A new natural gas conversion plant in Bradford County will liquefy natural gas for transport by truck instead of pipeline. This gas previously was stranded in Pennsylvania due to regulatory resistance to new pipeline construction in neighboring New York state.
New Fortress Energy have begun civil site construction for their 40-acre plant along Route 6 in Wyalusing Township, Bradford County.
"The proposed plant will receive locally produced natural gas and process it into LNG," company spokesperson Jake Suski said in an e-mail.
"Because of the lack of pipeline structure in the US, we're forced to do LNG," Bradford County Commissioner Doug McLinko explained.
Regulatory delays and moratoriums on new gas hookups in New York and Massachusetts have stalled the construction of pipeline infrastructure that would have carried Marcellus gas to Northeastern markets.
The New Fortress Energy plant will liquefy natural gas by cooling it to -260 degrees Fahrenheit, Suski wrote. This process makes it easier to transport the gas to consumers who aren't connected to a pipeline.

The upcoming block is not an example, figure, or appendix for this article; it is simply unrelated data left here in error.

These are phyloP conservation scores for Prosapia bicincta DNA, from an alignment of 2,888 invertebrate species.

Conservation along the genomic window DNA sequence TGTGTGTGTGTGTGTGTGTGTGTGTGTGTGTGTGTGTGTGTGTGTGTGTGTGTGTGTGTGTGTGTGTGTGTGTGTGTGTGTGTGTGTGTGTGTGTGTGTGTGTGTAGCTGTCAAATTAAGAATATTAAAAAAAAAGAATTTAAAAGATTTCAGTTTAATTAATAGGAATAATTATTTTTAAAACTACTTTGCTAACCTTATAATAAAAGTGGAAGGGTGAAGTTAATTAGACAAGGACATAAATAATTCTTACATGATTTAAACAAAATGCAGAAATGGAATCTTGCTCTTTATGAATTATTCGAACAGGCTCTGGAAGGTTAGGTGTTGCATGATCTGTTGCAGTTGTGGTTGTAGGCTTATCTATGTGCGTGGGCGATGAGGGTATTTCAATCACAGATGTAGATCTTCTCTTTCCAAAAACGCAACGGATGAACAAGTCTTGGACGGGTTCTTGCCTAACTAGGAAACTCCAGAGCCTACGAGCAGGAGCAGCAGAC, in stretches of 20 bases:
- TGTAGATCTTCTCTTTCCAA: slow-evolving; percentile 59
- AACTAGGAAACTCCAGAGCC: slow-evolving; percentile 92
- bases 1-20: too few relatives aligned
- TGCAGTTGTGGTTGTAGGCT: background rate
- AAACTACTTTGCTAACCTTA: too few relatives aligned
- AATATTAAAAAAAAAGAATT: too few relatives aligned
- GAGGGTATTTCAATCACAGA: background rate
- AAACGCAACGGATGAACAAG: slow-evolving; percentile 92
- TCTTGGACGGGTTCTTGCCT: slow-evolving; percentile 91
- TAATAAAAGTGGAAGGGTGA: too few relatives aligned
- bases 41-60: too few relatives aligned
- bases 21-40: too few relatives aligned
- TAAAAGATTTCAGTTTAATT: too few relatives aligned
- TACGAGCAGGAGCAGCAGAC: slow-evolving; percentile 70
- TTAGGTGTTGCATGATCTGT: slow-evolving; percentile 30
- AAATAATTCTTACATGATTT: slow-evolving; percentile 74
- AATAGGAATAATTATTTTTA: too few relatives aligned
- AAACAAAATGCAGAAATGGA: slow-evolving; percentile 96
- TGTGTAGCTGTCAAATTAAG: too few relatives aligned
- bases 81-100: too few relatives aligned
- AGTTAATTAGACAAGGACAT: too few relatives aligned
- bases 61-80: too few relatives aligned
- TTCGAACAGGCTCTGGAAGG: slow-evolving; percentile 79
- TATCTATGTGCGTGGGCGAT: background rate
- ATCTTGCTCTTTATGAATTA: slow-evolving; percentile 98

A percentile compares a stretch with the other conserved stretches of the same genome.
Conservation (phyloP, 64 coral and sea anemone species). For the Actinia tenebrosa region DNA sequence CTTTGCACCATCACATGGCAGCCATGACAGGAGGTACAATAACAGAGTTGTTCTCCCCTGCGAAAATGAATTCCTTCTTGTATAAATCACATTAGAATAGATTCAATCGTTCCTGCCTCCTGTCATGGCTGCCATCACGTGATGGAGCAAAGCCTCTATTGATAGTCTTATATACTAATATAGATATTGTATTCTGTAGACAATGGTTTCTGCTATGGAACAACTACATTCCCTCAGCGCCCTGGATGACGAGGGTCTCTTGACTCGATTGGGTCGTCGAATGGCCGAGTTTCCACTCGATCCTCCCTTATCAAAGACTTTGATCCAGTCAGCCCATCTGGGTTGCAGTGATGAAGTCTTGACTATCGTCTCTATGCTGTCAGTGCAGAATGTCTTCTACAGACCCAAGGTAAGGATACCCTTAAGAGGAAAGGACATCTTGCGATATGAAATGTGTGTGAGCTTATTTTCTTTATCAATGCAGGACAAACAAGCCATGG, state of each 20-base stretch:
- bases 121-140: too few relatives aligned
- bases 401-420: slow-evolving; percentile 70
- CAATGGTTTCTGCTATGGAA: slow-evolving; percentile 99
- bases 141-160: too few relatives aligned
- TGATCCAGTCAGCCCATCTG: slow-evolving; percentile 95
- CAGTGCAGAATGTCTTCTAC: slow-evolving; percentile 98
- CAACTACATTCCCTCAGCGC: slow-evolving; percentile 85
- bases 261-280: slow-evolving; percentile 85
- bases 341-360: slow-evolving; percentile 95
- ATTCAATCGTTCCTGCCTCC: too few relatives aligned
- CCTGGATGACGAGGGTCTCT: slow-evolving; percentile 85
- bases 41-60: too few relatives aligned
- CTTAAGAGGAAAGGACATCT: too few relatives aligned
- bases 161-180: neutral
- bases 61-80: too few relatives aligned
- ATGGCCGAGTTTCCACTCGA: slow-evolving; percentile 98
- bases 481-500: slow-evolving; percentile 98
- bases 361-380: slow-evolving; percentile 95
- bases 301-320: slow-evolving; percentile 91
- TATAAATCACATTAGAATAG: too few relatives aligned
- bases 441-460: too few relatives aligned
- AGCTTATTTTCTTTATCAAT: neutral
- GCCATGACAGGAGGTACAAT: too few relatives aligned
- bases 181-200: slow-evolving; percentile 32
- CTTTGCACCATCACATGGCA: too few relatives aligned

The company estimates that once the plant is complete, as many as 15 trucks per hour will travel to and from it.
Commissioner McLinko said that Route 6 commuters should not expect any significant delays or traffic pattern changes.
"The Planning Commission of Wyalusing township did a traffic study," Commissioner McLinko said.
Construction of the plant will create an estimated 500 temporary jobs.
"New Fortress Energy is using several local contractors to complete various aspects of the project, including the civil site work currently underway," Suski said
Some of that work included reclaiming an old dump site and hauling the contents to the Northern Tier Solid Waste Authority, Commissioner McLinko said.
Once operational in 2021, the company will employ about 50 permanent employees.
"The full time jobs will be a mix of highly skilled laborers, process engineers, administrators and other positions," Suski wrote.
In addition to transporting LNG by truck, Commissioner McLinko said that the company may one day use the nearby railroad.
"They're near the railroad and they’re a railroad company. The hope will be that it will be done by rail but there’s a lot of regulations," Commissioner McLinko said.
"We are excited that this investment will help to create good-paying jobs and support the local energy economy for years to come," Suski said.